I bought my racing bike, used, because I got a good deal and I wanted a nice bike again. I built the commuter from another used bike for the specific task of riding to a specific workplace in 2007. I bought the utility bike because I liked it and had wanted one for a while. I bought the Surly because I thought I was getting a good deal, but I had no specific use for it in mind when I got it—I worked that out later. Indeed I had been in the process of turning my racer into a light tourer, and stopped when I got the Surly.

The riding I anticipate doing this spring is recreational riding, and some utility riding—shopping and other errands. The recreational riding I would like to do is to go out for a whole day and cover some miles. This I might do locally, or when visiting family in New England, or maybe I would take my bike somewhere within an hour or two in search of more interesting rides.

The thought which gave rise to the title of this essay is the question of whether it defeats my intention to have “too nice a bike”. There are plenty of bike enthusiasts out there who treat the bikes like a kind of jewelry with wheels on. The bikes are lovely, but how much would you ride something that rare, expensive and beautiful? It reminds me of the antique car owners who never drive their cars because they are too nice to risk in traffic. A bike that can’t be replaced becomes a liability. And I thought to myself that people who ride bikes professionally, bike racers, probably don’t get sentimental about them. They may have bikes they prefer, but to them the bike is a tool, like a hammer, to be used until it wears out and then replaced. In fact, being sentimentally attached to your bike might be a liability for a racer, since they have to push themselves and their bikes to the limit. If you are concerned about what happens to your bike, you might not push hard enough to win.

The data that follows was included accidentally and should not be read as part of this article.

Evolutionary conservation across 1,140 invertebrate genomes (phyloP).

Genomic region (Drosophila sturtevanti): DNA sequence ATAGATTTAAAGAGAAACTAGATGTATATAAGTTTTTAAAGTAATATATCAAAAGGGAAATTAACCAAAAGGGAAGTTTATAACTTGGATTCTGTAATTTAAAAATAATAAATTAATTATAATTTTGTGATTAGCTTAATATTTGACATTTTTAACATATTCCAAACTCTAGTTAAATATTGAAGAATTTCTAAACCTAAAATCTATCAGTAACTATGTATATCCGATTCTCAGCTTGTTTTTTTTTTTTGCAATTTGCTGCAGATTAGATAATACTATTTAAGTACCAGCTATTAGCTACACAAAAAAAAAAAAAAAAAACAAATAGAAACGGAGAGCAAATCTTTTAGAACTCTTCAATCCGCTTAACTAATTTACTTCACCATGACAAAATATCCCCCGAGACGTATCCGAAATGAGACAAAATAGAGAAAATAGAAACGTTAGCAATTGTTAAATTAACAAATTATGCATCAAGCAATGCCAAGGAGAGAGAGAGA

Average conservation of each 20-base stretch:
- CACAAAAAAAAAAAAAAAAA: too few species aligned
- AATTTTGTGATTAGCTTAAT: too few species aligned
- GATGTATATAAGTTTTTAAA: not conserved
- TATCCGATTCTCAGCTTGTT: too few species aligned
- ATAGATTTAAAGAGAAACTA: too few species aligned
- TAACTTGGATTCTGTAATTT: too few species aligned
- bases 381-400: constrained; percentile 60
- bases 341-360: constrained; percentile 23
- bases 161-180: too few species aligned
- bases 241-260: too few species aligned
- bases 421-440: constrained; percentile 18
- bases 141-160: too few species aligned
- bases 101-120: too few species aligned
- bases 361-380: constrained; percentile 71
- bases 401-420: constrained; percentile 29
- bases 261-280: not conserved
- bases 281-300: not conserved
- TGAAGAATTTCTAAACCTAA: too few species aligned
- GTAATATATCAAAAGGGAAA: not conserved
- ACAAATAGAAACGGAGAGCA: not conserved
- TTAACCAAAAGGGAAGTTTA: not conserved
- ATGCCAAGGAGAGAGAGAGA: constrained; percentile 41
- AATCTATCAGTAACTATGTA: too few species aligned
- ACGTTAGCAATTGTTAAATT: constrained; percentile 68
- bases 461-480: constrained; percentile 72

And indeed, a tourer has other considerations from a racer. The racer needs to complete the race, but the pros can blow out a bike and start the next race with a new one. Obviously this is not the same for the lower-level racer who has to buy his own bike and probably maintain it too.

But I ask myself—if I intend to ride, indeed maybe even to ride in distant places, am I better off to have a bike I can easily replace if it is stolen or damaged?

Then again—I have only one life and a finite number of years (no one knows how many) in which to ride. Do I want to spend it riding inferior bikes because I think that’s all I deserve?